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Sword swallower has a unique gospel, with a point to it


Mike Mercier/The Huntsville Times

Dan Meyer is a Christian sword swallower who uses his unique talent to spread the gospel. He encourages audiences to find their particular – or unusual – talent and embrace it.

Did you hear the one about Rudolph the Red-Nosed Reindeer, the preacher, and the sword swallower?

Turns out that truth is, in fact, stranger than fiction when the Rudolph story can inspire a sword swallower to unsheath his unusual ability for God’s cause.

A few years ago, Dan Meyer, 50, a blond guy with the buoyant energy of an oversized puppy, sat in his Alabama church during Christmas while the preacher encouraged people to see Rudolph’s story as a parable. The reindeer with the nose he was ashamed of finally realized that his odd feature was his gift and his witness.

“You have to use what makes you unique,” the preacher said.

At that moment Meyer knew he was going to quit his day job as a car salesman to be a full-time sword swallower – and develop a ministry with a memorable point to it.

“Believe it or not, this is my calling,” Meyer said, pulling a 30-inch steel sword out of a leather scabbard for a recent demonstration. “I can reach the goth kids, the bikers – I can catch their attention, and I can turn their attention to the Lord.”

Meyer puts the tip of the sword into his mouth, tilts his head back, flings his arms wide, and lets the inch-thick blade slide down his throat. Then he bows from the waist, his eyes twinkling above the hilt projecting from his mouth.


A way to witness

Meyer stands and flicks the sword from his mouth with his fingertips, so that it shoots into the air above his head. He catches it with a flourish – he’s also a juggler, and, in a pinch, a fire-eater.

He also has been known to stick an ice pick up his nose. “Does it gross you out?” he asks, grinning. “Good – it’s supposed to. Of course, I get negative reactions from the adults on that one. But the kids love it.”

His message, he said, is to remind kids how fearfully and wonderfully they are made. That the hobbies other kids might think are weird or gross could become their way to witness for God in the world.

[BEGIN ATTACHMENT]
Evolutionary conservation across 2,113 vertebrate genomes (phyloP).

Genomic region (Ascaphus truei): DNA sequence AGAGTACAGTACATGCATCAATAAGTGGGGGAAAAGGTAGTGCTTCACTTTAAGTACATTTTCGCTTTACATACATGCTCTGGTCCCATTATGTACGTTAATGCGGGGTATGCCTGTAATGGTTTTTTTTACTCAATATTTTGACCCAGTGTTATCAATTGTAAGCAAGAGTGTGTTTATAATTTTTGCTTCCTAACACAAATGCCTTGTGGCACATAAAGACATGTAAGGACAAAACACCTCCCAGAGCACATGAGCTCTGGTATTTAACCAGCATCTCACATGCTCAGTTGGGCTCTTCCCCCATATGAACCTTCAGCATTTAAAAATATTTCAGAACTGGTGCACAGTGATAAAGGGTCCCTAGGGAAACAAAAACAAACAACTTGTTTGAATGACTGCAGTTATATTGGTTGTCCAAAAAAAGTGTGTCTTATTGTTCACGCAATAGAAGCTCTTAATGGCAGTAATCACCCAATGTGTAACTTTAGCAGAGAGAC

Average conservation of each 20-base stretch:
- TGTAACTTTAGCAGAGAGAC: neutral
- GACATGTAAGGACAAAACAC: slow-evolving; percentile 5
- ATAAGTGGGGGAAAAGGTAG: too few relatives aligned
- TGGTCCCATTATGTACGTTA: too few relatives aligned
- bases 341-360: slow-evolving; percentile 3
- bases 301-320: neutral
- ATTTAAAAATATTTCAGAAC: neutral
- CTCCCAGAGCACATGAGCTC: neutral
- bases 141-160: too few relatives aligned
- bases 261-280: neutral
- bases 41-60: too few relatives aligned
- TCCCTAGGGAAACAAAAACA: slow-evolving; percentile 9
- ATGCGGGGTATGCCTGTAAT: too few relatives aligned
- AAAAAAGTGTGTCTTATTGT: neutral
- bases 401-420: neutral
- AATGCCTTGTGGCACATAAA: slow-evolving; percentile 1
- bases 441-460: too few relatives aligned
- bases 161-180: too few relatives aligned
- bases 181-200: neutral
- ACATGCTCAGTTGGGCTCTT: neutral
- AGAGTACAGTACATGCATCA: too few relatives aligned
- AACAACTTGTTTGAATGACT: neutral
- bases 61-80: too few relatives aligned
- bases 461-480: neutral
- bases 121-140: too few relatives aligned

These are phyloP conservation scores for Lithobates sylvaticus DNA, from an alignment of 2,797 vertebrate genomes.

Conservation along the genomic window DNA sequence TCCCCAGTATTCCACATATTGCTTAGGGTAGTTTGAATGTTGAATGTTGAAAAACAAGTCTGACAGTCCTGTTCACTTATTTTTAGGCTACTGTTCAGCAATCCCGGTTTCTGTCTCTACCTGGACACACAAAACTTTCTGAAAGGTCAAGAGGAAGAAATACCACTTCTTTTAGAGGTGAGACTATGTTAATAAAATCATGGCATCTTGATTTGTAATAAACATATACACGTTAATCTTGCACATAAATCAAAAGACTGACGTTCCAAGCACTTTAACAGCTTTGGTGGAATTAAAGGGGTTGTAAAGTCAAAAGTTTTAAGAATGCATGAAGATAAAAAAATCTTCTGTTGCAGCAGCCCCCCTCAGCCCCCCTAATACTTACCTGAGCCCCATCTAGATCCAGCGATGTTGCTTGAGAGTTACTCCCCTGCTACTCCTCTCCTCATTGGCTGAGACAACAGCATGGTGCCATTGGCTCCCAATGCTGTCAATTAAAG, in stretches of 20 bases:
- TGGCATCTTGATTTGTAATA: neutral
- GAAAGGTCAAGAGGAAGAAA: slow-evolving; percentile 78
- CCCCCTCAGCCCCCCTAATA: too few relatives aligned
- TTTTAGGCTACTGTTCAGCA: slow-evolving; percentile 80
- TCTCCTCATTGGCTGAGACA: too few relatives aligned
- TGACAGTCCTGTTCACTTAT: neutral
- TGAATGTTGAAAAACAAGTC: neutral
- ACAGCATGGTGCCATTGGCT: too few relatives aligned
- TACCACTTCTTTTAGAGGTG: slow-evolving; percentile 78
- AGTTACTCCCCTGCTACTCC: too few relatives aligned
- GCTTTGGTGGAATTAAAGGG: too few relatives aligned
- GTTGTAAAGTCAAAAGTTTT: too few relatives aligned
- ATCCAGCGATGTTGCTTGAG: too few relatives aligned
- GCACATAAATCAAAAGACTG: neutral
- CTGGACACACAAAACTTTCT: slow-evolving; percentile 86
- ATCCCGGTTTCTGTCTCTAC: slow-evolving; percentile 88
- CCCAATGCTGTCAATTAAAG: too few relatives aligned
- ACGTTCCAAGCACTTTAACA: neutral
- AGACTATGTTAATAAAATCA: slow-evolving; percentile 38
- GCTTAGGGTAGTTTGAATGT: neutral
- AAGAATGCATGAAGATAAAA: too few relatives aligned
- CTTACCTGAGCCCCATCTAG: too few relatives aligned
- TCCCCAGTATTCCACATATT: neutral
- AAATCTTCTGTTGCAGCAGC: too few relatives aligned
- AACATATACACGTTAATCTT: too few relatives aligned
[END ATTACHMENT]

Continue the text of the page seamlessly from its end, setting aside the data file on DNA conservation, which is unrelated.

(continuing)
And that they should never, ever try sword swallowing at home.

Mike Mercier/The Huntsville Times

“If you look closely, you can see the blade beats with my heart,” says Dan Meyer. The former car salesman now uses his skill to tell others about Christ.

“I risk my life to do this,” he said. “But I tell them there is a way they can become a spiritual sword swallower. In Hebrews 4:12, it says, “The Word of God is living and active and sharper than any two-edged sword, able to pierce the division of the soul and spirit ... able to judge the thoughts and intentions of the heart.”


Living sheath

Then, in the show he takes to camps, youth groups, and awards banquets, he pulls out the sword he calls his Pride. It’s the first sword he managed to allow into his gullet after a couple years of practice and lots of gagging.

Swallowing their pride and learning to be humble, Meyer tells the kids, is even tougher than swallowing a sword.

Though it’s worth noting that swallowing a sword is no piece of cake.

Meyer was inspired by the sword swallowers he saw in his early 20s when he was a Lutheran missionary in India. About 10 years ago, he determined to learn the technique.

It took Meyer a couple years of daily practice to overcome the natural revulsion of the throat. He learned to slide the blade behind his voice box, to nudge his heart aside where it presses on the esophagus, to insert the steel blade all the way to the sphincter guarding the stomach, and into the stomach itself.

His posture must be perfect, he says, his body totally relaxed.

“If you look closely, you can see the blade beats with my heart,” Meyer said. “I’m a living sheath – I put the Word of God in my body every day.”


Kay Campbell writes for The Huntsville Times in Huntsville, Ala.